Every day when I return home from work, I ask my four-year-old son, Henry, to tell me a story about his day. Rarely does he fail to grab my attention: “John Paul stole my shoe” – “I know what makes me a boy and Ruby a girl” – “I want to be a fireman, but I never want to be a policewoman.” Don’t tell me you wouldn’t listen to how each of those stories turns out.
The other night, as I put him to bed, Henry asked me to reciprocate. As I started to rattle off the sequence of events from my day of answering emails and sitting on conference calls, he said, “Daddy, that’s not a story.” And he was right.
This is a good reminder of just how loosely people – and we in the communications industry, in particular – have started to bandy about the terms “story” and “storytelling.”
Storytelling is no doubt en vogue. There have been hundreds of books on the subject in the past few years. Storytelling is highlighted on every PR agency’s web site. It’s the go-to description for marketers trying to put a new spin on their old wares. As a term, “storytelling” is the new “integrated marketing” of the communications industry. Why? Because marketers are realizing that stories are at the heart of all communications, and the various disciplines are therefore fighting over who owns that fundamental ingredient across the marketing mix. Of course, we all do.
Though I agree that storytelling should always be at the core of what communicators do, I’m troubled by the constant misuse of the term. Every week I hear a brand manager ask, “What’s our new brand story?” It turns out they’re usually not really looking for a story but instead a clear business plan or customer value proposition. I regularly hear PR managers say, “We need to figure out our story lines for this next fiscal year.” Read: “We need a timeline of product announcements for next year.” Oh, and my favorite: the “Master Narrative” section of a spokesperson briefing document that is nothing more than a jumble of product feature details.
Whenever I come across these uses of “storytelling,” I say to myself, “Wow, bedtime stories at your house must be a real hoot.”
So how did we get here? How has an entire industry started to bastardize the true meaning of storytelling? One could say laziness, but I’d like to think people in our industry are some of the hardest working around. I think a more likely reason is that, in today’s 24/7 news cycle, we simply don’t have adequate time to spend thinking about what makes a great story.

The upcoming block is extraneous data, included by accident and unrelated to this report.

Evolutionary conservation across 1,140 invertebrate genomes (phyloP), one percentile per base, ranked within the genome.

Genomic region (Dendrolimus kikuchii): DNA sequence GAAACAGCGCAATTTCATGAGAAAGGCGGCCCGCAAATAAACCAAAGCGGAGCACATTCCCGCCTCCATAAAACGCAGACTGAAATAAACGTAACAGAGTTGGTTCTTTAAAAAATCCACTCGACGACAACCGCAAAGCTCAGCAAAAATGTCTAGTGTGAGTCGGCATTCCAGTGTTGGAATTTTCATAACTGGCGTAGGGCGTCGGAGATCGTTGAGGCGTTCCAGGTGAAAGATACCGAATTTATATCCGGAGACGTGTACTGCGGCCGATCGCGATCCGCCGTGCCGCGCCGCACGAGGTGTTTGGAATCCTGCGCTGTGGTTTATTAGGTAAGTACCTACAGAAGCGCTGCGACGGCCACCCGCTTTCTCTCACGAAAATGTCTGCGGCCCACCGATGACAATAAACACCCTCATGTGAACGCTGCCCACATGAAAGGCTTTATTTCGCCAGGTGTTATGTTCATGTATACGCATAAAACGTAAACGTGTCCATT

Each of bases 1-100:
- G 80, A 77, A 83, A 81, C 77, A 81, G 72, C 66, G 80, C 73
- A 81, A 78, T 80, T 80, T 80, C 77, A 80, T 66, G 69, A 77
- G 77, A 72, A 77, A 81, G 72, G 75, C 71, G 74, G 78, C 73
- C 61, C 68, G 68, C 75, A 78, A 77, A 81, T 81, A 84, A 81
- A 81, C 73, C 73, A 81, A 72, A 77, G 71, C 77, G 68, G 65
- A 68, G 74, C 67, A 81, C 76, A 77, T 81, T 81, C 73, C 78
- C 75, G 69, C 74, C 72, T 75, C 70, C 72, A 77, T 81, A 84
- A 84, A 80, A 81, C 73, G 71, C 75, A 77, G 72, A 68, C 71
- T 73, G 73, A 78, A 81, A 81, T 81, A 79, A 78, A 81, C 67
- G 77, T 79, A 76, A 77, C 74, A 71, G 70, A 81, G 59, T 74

Technology innovation, somewhat ironically, has made real storytelling harder in our day-to-day lives. Despite its contribution to participatory storytelling, the short-form nature of social media – from Twitter to Facebook – has contributed to the fragmentation of stories. This is not to say that you can’t tell a story through social media, but people usually don’t. What you end up with instead are scattered pieces of stories that, if stitched together, wouldn’t exactly qualify as narrative.
A hopeful trend is the emergence of online services such as Intersect (client), Bloombla and Storify that aim to inject storytelling back into our digital lives by reconnecting the elements of storytelling – characters, context, time, place, conflict and resolution – that have been fractured by the Internet. But of course, for every one Web site that delivers on the promise of storytelling, there are hundreds of frauds.
How do we as communicators prevent a backlash against a term that is so fundamental to what we do? We do so through discipline and adherence to some very basic principles of storytelling.
If you don’t have a four-year-old who will not hesitate to tell you how boring your story is, here are a few easy-to-remember tips:
1. Is there a simple idea at the core of your story?
2. Is your story relatable to a specific audience?
3. Do you include vivid details that will help people retell your story?
4. Is your story about actual human beings?
5. Does your story have conflict?
6. Are you leaving your audience with a moral or call-to-action?
If you answer no to any of the above questions, I suggest you invest more time developing your story. Otherwise, you’re not only wasting your time telling your story, you are wasting the time of those who spend time listening to your story. And, if you are the parent of a four-year-old, you’re in for a long night.
Image courtesy of JeffChristiansen.